Jerusalem's Damascus Gate: An unprotected world heritage

Once used for the protection of one of the world's most sacred cities, the Damascus Gate attracts more attention today for its historical and architectural aspects.

Jerusalem's Damascus Gate: An unprotected world heritage

EDIZ TIYANSAN - KUZEY NEWS AGENCY

UNESCO has decided to finally bring the Damascus Gate of Jerusalem located in the Old City under it's protection. However, UNESCO is yet to undertake much needed restoration works on the gate. The Gate, which was built by Ottoman Emperor Suleiman the Magnificent, has witnessed the history of Jerusalem for centuries.

Leading to the Old City, the Damascus Gate links the north of Palestine through Nablus to Damascus, the Syrian capital. This is why the gate is called the Damascus Gate, but is also known as Pole Gate among Arabs with a clear reference to a Roman building that dates back to second century. Following numerous renovations, both Ayyubids and Crusaders constructed some additional parts.

Today's Damascus Gate has been preserved since 1537, when Suleiman the Magnificent had it built. Located on both sides of the gate, towers are bound to the walls surrounding the old city. The loophole put over the gate was used during attacks for the purpose of defending the city. Rumors suggest that during armed conflicts, heated oil was deliberately spilt over their adversaries from these loopholes.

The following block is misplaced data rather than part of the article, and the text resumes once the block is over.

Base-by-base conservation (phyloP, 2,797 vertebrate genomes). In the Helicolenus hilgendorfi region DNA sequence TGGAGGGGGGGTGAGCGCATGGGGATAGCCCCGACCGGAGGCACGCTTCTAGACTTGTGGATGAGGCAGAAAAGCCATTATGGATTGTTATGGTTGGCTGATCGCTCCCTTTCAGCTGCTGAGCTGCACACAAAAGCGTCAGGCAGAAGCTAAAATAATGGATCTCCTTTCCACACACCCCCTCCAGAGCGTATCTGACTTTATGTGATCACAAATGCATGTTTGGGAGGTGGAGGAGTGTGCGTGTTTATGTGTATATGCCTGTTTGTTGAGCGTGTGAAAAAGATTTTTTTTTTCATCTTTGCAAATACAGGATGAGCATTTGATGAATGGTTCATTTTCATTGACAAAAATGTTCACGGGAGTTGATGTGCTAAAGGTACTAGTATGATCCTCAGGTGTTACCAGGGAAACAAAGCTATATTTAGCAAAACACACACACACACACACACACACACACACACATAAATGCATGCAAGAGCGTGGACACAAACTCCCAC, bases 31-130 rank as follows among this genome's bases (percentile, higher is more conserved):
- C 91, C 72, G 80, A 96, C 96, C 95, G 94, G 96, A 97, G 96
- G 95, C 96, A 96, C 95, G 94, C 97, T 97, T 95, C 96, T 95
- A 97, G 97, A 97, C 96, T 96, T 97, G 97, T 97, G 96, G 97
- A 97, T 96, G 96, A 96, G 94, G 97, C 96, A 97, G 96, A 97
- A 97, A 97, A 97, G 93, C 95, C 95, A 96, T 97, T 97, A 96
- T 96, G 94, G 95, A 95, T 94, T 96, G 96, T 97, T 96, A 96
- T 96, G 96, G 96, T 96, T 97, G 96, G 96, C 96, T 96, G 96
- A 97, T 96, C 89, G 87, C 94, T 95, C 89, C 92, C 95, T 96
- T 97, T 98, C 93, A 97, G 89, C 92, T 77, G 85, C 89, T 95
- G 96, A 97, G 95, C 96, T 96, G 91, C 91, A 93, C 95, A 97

Once used for the protection of one of the world's most sacred cities, the Damascus Gate attracts more attention today for its historical and architectural aspects.

According to religious books and historical findings, the old city's foundation traces back to the eleventh century BCE. The walls and gates of Old Jerusalem was added to UNESCO's world heritage list to protect it from harm. However, UNESCO has fallen short on its promises.

Last Mod: 21 Mart 2014, 11:40
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